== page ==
James Griffin III seems like the type of man you'd want to know. Not only is he ringing the Salvation Army bell for the holidays, he's also the kind of guy that helps elderly ladies through doors. And it's that action that he says led to someone stealing his iconic red kettle.
Captain Duane Burleigh says a few words at the Salvation Army's annual kick-off of the Christmas Red Kettle campaign outside of a Kroger store on Thursday, Nov. 7, 2013 in Harrisonburg, Va. (AP Photo/Daily News-Record, Nikki Fox)
Griffin said he was helping a grandmother with four grandchildren get through some double doors this week at the store he was stationed at, the Belk store at Hanes Mall in Winstom-Salem, North Carolina. When he turned back around to continue ringing his bell, that's when he noticed his kettle -- which contained about $50 -- was gone.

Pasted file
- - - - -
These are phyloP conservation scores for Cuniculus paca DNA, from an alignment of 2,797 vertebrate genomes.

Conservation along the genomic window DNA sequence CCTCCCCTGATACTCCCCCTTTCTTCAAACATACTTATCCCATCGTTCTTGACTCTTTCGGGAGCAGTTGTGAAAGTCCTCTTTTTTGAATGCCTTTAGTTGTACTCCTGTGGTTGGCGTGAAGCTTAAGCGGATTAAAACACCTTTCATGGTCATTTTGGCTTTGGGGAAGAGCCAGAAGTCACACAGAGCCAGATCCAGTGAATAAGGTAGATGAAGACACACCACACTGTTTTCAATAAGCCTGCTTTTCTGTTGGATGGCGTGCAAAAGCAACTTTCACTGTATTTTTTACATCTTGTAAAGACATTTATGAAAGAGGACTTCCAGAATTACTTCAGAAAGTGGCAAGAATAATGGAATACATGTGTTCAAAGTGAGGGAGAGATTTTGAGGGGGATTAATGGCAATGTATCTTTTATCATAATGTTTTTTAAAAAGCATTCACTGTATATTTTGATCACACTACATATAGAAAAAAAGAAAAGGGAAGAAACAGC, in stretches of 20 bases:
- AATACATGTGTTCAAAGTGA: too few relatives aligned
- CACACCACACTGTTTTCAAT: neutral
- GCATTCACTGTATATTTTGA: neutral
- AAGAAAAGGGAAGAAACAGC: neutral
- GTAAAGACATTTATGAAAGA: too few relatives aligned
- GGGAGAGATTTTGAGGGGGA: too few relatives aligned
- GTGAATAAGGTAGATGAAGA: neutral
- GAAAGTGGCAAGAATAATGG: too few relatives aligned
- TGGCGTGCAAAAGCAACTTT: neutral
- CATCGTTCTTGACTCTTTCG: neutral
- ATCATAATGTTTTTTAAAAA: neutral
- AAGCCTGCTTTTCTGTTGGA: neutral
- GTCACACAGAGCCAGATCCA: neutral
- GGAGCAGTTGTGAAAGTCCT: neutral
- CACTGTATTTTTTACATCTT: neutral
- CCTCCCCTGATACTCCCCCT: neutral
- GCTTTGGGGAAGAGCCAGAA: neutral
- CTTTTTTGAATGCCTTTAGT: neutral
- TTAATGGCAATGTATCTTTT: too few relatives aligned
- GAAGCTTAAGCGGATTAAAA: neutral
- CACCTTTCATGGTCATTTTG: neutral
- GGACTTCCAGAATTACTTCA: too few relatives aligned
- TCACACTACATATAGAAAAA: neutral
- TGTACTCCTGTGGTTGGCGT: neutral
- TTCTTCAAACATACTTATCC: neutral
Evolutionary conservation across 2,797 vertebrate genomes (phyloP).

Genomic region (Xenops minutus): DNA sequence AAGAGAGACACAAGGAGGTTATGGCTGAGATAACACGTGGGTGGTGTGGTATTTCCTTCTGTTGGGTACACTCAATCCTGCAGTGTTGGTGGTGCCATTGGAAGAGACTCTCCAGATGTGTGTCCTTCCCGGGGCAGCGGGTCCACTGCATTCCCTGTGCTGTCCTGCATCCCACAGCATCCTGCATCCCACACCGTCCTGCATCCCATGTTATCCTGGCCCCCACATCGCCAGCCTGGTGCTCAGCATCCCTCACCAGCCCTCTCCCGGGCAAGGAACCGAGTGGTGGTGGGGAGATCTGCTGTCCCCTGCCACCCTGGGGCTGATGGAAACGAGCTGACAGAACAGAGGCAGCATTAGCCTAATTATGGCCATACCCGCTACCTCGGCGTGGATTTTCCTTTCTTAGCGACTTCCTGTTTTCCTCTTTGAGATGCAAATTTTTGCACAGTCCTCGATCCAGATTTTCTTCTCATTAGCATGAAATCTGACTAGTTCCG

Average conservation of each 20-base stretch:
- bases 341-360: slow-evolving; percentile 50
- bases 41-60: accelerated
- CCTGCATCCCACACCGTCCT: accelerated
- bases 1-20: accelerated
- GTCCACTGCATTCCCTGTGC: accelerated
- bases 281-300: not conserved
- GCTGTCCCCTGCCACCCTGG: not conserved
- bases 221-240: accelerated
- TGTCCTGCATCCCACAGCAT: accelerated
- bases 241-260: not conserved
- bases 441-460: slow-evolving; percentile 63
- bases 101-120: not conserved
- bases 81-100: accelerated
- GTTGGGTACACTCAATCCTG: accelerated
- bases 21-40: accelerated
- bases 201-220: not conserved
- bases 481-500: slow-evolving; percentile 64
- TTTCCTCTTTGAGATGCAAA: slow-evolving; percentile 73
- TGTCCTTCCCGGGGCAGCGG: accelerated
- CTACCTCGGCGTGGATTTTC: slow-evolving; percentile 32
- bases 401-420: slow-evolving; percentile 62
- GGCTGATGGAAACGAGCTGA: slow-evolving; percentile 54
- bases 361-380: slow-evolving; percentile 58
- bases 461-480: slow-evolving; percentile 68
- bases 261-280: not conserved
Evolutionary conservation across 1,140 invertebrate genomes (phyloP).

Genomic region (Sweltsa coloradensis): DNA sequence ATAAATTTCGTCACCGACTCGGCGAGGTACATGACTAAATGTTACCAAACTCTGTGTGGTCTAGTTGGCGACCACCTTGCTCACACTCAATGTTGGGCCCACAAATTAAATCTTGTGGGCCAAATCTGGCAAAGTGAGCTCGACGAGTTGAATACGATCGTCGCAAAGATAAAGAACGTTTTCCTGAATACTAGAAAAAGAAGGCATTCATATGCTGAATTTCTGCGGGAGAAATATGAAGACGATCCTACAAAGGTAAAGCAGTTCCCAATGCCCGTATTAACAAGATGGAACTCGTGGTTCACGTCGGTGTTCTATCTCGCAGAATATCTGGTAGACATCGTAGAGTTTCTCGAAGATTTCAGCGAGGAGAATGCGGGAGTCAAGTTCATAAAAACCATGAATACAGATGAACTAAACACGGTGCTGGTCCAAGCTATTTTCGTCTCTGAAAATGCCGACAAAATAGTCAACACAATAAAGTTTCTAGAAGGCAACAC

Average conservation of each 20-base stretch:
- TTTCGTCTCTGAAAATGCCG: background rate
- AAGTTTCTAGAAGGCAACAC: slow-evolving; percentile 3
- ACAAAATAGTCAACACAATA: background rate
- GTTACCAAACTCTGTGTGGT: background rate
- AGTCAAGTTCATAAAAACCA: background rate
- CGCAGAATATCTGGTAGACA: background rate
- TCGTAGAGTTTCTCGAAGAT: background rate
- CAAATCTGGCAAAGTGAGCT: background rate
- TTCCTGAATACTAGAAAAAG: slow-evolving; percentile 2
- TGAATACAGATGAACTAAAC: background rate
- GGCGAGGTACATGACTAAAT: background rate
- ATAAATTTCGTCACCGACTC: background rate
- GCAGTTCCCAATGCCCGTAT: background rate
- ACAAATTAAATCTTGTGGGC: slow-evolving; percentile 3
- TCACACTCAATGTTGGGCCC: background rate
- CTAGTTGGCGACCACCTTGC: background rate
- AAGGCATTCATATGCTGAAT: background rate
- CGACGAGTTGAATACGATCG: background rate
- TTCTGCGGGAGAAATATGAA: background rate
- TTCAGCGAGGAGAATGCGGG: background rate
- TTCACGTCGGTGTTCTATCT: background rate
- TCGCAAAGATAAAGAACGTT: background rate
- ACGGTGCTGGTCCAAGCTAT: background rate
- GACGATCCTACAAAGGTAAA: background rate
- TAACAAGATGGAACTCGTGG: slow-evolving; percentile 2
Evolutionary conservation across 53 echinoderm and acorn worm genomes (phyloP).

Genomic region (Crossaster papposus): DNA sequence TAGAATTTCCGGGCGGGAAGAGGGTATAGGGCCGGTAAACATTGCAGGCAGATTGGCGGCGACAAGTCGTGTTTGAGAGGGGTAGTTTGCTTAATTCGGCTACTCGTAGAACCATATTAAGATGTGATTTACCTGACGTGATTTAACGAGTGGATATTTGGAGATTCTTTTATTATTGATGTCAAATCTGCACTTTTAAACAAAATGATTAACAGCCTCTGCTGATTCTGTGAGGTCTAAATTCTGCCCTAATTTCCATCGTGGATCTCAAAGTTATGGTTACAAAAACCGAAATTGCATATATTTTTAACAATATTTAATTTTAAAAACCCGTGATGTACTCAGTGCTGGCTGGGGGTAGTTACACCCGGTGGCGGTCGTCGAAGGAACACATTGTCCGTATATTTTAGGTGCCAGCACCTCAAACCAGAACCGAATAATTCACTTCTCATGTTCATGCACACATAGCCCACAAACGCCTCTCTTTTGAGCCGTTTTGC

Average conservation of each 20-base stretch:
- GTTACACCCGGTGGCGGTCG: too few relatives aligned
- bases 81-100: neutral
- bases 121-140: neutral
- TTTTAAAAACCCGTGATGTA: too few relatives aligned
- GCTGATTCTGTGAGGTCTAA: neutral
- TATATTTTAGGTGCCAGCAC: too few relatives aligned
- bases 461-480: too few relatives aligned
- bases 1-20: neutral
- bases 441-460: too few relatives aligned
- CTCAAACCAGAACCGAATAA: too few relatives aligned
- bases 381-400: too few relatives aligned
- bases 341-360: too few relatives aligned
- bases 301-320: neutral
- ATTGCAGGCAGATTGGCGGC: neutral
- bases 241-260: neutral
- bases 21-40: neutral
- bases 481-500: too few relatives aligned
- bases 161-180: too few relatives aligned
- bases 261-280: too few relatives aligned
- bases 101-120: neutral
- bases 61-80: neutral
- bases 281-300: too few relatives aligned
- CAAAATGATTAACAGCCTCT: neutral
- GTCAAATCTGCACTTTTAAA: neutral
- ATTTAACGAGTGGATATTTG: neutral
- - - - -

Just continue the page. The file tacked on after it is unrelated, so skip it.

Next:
Police Lt. Brad Yandell told the Associated Press that there's no video evidence of the crime.
But here's where it gets even more frustrating: Maj. James Allison, commander of the Salvation Army of Winston-Salem, told the AP that if the thief would have just asked, they would have helped him out.
There is a happy ending, however. The store manager where Griffin was posted was sure to drop in $100 when the ringer returned to his post on Wednesday.